Idful- it does not get any better than the Sidney Linkwitz Orions (http://www.linkwitzlab.com/) which can be DIY or purchased complete.
Many additional excellent designs can be found on the HTGuide forum (http://www.htguide.com/forum/forumdisplay.php4?f=6ons). The Statements, and it's several variations seem to be the most popular on the forum at this time.
The problem with any of the Wilson designs would be the cabinet. There is no way you could possibly make anything like the one they have outside a dedicated factory. I know you said no kits but I would look at something like the Prestige model on the Wilmslow Audio site. It's drivers are very possibly better than the ones Wilson uses and the cabinets are MDF, although VERY heavy. I would think about getting some made myself [my woodworking days are behind me] if my room was bigger. You can substitute other drivers in any of their designs, which are only departure points, and they can supply the crossover, which is often the the point at which DIY designs break down. There is a fascinating site on the web by someone who is probably the ULTIMATE home builder, I will try to look it up and post it. He builds things WAY beyond anything which would be economically feasible to put on the market. Since you are not bound by the same constraints as manufactures you should not limit yourself to copying their products.
Look at Jack Bouska's Weblife site if you want to see some amazing DIY speakers, audio porn is the only term for them.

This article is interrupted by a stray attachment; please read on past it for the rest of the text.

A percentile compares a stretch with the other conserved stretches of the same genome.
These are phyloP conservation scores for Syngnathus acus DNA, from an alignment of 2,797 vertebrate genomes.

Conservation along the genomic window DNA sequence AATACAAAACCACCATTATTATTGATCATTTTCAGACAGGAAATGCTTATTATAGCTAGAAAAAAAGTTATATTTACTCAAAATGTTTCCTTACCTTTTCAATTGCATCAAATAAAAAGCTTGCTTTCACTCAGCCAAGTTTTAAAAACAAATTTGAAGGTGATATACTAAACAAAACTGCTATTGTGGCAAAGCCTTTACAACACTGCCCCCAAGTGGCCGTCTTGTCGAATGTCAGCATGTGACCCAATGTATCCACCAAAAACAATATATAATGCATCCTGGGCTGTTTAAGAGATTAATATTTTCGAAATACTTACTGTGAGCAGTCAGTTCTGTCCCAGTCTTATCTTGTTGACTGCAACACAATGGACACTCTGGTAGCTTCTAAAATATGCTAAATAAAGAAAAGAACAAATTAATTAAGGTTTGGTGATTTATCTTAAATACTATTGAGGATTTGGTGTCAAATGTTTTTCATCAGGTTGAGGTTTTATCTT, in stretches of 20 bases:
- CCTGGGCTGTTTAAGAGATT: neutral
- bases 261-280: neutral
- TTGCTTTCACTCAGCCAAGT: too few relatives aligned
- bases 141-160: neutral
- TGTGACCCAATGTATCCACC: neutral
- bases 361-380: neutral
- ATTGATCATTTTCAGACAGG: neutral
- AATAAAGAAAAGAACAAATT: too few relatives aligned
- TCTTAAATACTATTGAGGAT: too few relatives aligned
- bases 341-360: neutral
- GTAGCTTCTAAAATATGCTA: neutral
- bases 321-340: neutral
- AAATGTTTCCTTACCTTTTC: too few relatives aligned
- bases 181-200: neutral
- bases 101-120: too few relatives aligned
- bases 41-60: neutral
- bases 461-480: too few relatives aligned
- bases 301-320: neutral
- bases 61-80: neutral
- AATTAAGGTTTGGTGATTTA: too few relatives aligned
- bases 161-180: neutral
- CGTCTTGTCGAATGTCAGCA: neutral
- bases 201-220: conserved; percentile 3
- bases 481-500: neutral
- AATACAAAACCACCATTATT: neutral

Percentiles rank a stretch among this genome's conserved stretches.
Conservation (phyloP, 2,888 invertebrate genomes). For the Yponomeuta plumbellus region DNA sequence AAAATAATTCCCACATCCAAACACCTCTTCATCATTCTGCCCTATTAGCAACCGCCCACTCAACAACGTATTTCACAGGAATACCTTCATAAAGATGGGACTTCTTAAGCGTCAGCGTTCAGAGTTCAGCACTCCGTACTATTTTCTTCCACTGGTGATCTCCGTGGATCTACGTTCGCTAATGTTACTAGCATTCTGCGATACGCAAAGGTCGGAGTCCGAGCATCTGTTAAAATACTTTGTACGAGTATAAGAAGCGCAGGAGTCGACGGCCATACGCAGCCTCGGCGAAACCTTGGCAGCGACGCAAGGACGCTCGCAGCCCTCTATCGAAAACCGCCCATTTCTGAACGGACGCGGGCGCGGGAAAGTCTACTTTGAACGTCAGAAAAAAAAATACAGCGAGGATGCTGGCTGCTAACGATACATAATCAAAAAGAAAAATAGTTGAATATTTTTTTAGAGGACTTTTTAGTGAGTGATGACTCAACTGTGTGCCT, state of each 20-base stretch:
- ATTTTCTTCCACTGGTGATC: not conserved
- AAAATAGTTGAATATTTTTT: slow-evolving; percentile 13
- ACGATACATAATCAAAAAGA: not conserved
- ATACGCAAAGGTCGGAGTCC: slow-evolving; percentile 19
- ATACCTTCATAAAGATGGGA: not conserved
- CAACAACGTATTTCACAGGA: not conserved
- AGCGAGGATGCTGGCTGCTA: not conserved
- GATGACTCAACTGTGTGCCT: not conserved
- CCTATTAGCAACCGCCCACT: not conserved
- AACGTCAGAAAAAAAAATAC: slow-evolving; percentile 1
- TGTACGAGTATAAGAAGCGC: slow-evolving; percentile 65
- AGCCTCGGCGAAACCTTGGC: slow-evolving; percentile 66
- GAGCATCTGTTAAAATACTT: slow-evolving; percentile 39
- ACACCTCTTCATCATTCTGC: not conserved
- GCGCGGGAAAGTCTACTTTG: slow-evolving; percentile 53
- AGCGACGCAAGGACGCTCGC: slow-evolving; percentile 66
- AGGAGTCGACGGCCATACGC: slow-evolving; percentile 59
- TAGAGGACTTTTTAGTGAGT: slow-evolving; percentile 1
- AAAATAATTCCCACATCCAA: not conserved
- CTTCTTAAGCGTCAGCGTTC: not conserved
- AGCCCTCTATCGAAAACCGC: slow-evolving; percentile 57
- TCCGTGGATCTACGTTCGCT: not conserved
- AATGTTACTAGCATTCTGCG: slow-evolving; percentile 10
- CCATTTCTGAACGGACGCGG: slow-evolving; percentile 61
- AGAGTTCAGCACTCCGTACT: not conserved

Remember the post of a guy who built massive horns into the foundation of his house? I think these were almost big enough to crawl though.
Start with a DEQX for dynamic drivers or a Wisdom DCAB-1 (if you can find one) for BG (Bohlender-Graebner/Parts Express) ribbons.
Check this one out:
In the old days one system described in Audio was concrete built alongside the house, the exit of the horn into the house was 6' tall. It could blow out candles across the room or make your trowser leg flap if I remember. It was mono and crossed at 50Hz I think.
Some people even used cast iron bathtubs for enclosures.
link to a similar request by for Proac clone
some pretty radical diy sites.
Tony Gee seems to like high price drivers, series xovers, and fancy cabinet work.
His version of Sonus Faber inspired speakers.
Second the Linkwitz Lab Orion+. Hands down winner not just for DIY, but compared to any commercial speaker. (BTW it's Seigfried Linktwitz)
You might consider John Kreskovsky's NaO. I built the NaO IIt. A really great, DYNAMIC dipole!
I had a fellow over that built the Orion. He told me they were very similar. A little easier build, IMHO.
For less money, the NaO mini would be nice.
Wow; it's a good thing I previewed my message before I hit submit. :-)
Yes, it's Siegfried not Sidney (how did I come up with that one?)